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The Time Traveller's Wife

On Friday evening we went to see The Time Traveller's Wife. My wife had read the book, and I'd read half of it - I got half way and she nicked it off me at Cork airport about 3 years ago and I'd never gotten round to read the rest (though I now have).

The film follows the basic thread of the book, Henry DeTamble has a genetic condition that means he spontaneously time travels, with a particular attraction to certain gravitational points - chiefly linked to his eventual wife Clare. It's not a sci-fi but a romantic story, largely about waiting and longing within a history that is already written (no time-changing time travel here, this is not Back to the Future). We see this determinism illustrated in the face of tragedy in the characters and Clare's response to Henry's wedding proposal and the final conclusion of the film.

Comparing the a book and a film is always problematic. The formats are different and a straight copy is rarely going to produce a good film. A lot is cut, including some fairly major characters, leaving a film that still feels a little cramped at 107 minutes but which is perfectly long enough for the story. Somewhere a bit more space would have helped because what's left feels a bit contrived and moulded into the hollywood rom-com genre - hardly giving room to really contemplate the big questions about death and determinism that the film raises..

The ending is slightly different and I think ends up making the opposite point about hope and waiting which has evidently outraged fans of the book, and is a bit disappointing - having not finished the book til after watching the film feels like a win. I don't think the film is as good or as engaging as the book, but that's rarely the case. A decent light Rachel-McAdams-The-Notebook-esque film with hints of substance that are worth pondering further.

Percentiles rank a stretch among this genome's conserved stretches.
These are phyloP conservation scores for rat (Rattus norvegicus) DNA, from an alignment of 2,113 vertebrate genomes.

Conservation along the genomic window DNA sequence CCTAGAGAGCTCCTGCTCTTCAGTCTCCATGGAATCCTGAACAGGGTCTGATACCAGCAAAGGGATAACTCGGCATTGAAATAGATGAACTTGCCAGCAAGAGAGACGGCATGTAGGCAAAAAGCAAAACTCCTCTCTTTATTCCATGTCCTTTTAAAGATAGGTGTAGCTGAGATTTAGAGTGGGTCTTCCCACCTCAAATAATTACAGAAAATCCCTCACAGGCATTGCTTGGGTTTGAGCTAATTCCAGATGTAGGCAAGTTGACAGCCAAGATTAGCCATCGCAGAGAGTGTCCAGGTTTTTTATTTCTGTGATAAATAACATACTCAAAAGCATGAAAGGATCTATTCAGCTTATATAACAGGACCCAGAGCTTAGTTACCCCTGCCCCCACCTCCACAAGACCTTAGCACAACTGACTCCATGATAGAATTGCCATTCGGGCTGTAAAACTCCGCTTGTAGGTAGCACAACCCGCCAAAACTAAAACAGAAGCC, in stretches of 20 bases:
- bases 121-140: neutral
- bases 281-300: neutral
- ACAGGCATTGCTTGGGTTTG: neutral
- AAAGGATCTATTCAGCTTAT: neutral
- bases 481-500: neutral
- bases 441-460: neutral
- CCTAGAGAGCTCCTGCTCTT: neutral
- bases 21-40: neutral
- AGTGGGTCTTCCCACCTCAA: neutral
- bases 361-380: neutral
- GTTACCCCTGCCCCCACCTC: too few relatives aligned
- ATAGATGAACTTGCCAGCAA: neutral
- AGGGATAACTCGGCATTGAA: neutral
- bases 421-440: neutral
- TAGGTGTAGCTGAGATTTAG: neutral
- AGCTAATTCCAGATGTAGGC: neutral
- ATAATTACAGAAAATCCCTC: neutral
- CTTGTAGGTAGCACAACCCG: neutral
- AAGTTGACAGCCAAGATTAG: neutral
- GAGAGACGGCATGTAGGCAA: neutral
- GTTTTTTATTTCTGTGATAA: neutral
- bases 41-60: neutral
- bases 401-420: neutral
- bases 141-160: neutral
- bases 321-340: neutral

1. A decent light film?

    That statement is a travesty to film reviewing Bish. The film was tragic. Doesn't the fear of death affect you in anyway? Would you be happy to say goodbye to Em, knowing that in a few hours, that is it? How is that a light subject?

    We went to see this last night. 30 people or so in cinema, I saw a number of guys with puffy eyes. In the quiet bits near the end, you could hear a lot of people sniffing.

    This film hits people between the eyes, with, among other things, death and leaving behind people you love.

  2. I'm intrigued, Tom - had you read the book before watching the film? I wonder if it might take away some of the impact of the film in dealing with such topics if you'd already thought about them by reading the book first. Then the film, by comparison, might seem light. I merely pose it as a possibility - I haven't read/seen either yet, and am partly wondering whether to go for my usual approach of reading the book first!

  3. I just saw the film. Didn't read the book.

    The films main question: How could I leave the ones I love, and knowingly face my own death? How can I face this?

    Is anything but light. And it isn't in one scene either. The whole film is saturated with this question. Almost every scene.

    I'd be willing to predict that the film is likely to be one of the most serious and intense films of the whole year. Rotten Tomatoes has a split opinion on it. Some reviewers finding it moving, some finding it bland. I'm tempted to think that the latter are quite bland themselves (I don't mean you Bish).

  4. Dave! Never posted on your blog cool! But thanks for posting this review. I have actually read this book two or three times now, and probably can't bring myself to see the film unfortunately. Part of what I loved about the book was how the author (obviously a Chicago resident herself) weaves the fabric of the city of Chicago into the story itself - I am assuming that Hollywood has removed all traces of that...? And the main character of Henry DeTamble who's supposed to be this wilder-than-wild youth who works at a library, loves Thai and adores the Sex Pistols...planned by Eric Bana? I just don't know...but would love to hear if they put any of Chicago in the movie.

  5. By light film I mean that the weightiness of the book is turned fairly saccharine by the film - I know the film still deals with death and loss, and it is very moving, but relative to the book its just very Hollywood with 'hints of substance' - I think it tries to engage with the issues but somehow doesn't quite hit it. I guess that's what I mean by it needing a bit more space to breath - and the change to the ending changes the message quite a bit in terms of what it has to say about hope and waiting.

    Jane - it's in Chicago but its relatively incidental to the film, and Henry isn't quite the same as the book.


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